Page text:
“It’s true that it is often said that “it’s not what you know, it’s who”, but i think this becomes a game when reduced to equating the quality of an MBA graduate with their gregarious credentials.

I would say that as a manger(or a leader) the key person to know is yourself, and therefore the most basic MBA skill is Self-awareness.”

Well, as usual, I was off, and then got into a lengthy discussion with others on what the hell I meant by that. But, why self-awareness? I know I go on about this ad nauseam in the Personal Development workshops at Henley, but my correspondent in the Linkedin discussion thread was of the view that Self-Awareness is pretty much sorted by the time you finish your first degreee. I couldn’t disagree more. In my experience, self-awareness is often the thing that has been shelved, put away, ignored or assumed to be finished with by people starting the Henley MBA (though paradoxically it is the thing that makes most sense about why they are choosing to return to school). Self-awareness is something that matures with you through life, and actually becomes more, not less, important the more you go through life. What other question is there?

I was reminded of this the other day listening to another Alan Watts audio recording on YouTube, this time part of a tribute to Carl Jung, who at the time of the recording had been dead for just a few weeks. Watts speaks in his usual eloquent way about what he thought was remarkable about Jung, and in so doing quotes verbatim the following passage about self-awareness and about the illusion of the idea that there is an absolute good and an absolute evil that is separate from us (which is not to say that one cannot take sides). Jung wrote (and don’t be fooled into thinking that Jung is arguing for a religious belief here, he is master of metaphor):

“The truly religious person . . . knows that God has brought all sorts of strange and inconceivable things to pass and seeks in the most curious ways to enter a [person’s] heart. He therefore senses in everything the unseen presence of the divine will. This is what I mean by “unprejudiced objectivity.” It is a oral achievement on the part of the doctor who ought not to let himself be repelled by sickness and corruption. We cannot change anything unless we accept it. Condemnation does not  liberate; it oppresses. I am the oppressor of the person I condemn, not his friend and fellow sufferer. I do not mean in the least to say that we must never pass judgment when we desire to help and improve. But if the doctor wishes to help a human being, he must be able to accept him as he is. And he can do this in reality only when he has already seen and accepted himself as he  is.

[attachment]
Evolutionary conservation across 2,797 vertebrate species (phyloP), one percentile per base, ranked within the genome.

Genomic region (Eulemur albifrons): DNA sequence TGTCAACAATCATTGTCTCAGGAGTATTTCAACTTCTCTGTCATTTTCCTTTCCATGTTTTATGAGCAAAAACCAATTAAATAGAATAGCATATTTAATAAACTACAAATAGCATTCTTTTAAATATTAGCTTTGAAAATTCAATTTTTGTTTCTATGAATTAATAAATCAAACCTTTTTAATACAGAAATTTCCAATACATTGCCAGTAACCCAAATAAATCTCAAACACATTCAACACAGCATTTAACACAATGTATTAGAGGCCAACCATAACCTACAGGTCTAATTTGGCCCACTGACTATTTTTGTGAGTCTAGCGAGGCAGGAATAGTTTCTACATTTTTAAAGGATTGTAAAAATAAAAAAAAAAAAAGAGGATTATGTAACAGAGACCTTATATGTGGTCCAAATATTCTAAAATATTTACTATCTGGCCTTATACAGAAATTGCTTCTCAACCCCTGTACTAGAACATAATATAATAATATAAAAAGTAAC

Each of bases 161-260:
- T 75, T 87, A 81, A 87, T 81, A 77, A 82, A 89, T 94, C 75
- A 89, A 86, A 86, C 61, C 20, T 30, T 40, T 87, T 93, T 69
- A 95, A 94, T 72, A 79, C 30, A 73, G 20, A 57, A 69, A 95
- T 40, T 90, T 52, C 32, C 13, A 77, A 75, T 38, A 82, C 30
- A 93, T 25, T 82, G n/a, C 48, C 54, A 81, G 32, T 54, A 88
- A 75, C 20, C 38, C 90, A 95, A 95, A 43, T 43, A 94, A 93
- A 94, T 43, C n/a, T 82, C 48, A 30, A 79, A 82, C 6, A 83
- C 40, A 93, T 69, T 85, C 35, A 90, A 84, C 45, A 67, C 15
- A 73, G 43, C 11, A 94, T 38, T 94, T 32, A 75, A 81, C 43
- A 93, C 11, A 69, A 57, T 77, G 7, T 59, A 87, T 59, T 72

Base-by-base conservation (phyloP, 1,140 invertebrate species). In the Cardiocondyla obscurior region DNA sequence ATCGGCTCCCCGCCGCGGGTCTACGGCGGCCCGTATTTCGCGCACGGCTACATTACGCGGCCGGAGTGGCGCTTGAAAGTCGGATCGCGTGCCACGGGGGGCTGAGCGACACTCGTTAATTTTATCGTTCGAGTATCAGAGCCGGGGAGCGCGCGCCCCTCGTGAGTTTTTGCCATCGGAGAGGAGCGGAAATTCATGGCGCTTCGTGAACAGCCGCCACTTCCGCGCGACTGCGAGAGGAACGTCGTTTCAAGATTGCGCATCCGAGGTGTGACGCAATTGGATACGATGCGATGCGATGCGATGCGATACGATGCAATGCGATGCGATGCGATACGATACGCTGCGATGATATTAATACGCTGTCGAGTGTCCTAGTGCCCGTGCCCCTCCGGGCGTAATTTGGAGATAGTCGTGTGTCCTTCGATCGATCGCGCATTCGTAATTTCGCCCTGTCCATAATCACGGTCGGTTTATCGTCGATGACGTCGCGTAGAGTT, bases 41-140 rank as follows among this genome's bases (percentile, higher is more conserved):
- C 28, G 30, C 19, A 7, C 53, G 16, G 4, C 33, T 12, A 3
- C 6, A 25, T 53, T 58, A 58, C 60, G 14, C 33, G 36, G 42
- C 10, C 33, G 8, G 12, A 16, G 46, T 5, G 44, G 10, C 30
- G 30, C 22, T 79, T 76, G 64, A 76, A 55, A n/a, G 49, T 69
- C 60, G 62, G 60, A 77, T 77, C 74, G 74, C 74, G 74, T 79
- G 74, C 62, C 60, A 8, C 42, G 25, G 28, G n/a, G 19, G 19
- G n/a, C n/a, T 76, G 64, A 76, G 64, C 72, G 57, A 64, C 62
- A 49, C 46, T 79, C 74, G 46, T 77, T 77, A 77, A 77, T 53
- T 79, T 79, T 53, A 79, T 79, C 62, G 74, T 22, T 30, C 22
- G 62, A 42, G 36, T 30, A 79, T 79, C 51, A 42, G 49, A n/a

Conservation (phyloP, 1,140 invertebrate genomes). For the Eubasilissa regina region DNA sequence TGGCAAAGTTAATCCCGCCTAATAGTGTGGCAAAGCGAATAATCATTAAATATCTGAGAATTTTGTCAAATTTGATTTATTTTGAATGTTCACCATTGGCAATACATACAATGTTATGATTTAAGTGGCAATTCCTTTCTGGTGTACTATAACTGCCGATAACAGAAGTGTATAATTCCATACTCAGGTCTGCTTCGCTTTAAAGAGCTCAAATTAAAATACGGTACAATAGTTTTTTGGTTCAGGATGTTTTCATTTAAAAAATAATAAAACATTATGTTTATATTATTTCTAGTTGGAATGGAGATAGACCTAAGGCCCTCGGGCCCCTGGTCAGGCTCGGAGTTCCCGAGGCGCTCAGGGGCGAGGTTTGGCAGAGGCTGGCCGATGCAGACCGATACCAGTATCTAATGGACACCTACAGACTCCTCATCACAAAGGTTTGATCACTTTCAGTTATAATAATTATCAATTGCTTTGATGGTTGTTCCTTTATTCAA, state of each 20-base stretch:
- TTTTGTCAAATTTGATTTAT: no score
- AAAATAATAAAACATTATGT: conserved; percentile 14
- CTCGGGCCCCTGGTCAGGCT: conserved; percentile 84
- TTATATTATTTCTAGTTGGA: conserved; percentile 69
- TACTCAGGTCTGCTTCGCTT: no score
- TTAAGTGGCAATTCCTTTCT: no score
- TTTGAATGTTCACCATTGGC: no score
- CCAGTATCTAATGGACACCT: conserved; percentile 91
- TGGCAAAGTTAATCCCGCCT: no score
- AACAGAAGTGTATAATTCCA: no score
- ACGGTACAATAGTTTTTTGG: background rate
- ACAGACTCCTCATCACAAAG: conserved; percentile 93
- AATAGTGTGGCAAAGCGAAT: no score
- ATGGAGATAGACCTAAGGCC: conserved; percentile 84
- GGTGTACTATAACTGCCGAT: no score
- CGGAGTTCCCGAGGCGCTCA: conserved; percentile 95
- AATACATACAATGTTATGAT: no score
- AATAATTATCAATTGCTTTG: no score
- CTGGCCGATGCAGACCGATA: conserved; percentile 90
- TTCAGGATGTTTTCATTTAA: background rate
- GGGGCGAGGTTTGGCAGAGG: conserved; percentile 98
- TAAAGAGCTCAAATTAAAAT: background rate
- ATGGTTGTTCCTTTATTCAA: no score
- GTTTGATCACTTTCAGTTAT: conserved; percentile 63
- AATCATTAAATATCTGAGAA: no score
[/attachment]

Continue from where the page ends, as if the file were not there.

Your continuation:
Perhaps this sounds very simple, but simple things are always the  most difficult. In actual life it requires the greatest art to be simple, and so acceptance of oneself is the essence of the moral problem and the acid test of one’s whole outlook on life. That I feed the beggar, that I forgive an insult, that I love my enemy in the name of Christ – all these are undoubtedly great virtues. What I do unto the least of my brethren, that I do unto Christ. But what if I should discover that the least among them all, the poorest of all beggars, the most impudent of all offenders, yea the very fiend himself – that these are within me, and that I myself stand in need of my own kindness, that I
myself am the enemy who must be loved – what then? Then, as a rule, the whole truth of Christianity is reversed: there is no more talk of love and long-suffering; we say to the brother within us, “Raca,” and condemn and rage against ourselves. We hide him from the world; we deny ever having met this least among the lowly in ourselves, and had it been God himself who drew near to us in this despicable form, we should have denied him a thousand times before a single cock had crowed.”

(C.G. Jung, CW 11, Psychology and Religion: West and East, Chapter V, “Psychotherapy or the Clergy,” § 519-520)

What I took from this is a lesson in what an enormous task it is to find “acceptance of oneself”, which is the aim of self-awareness.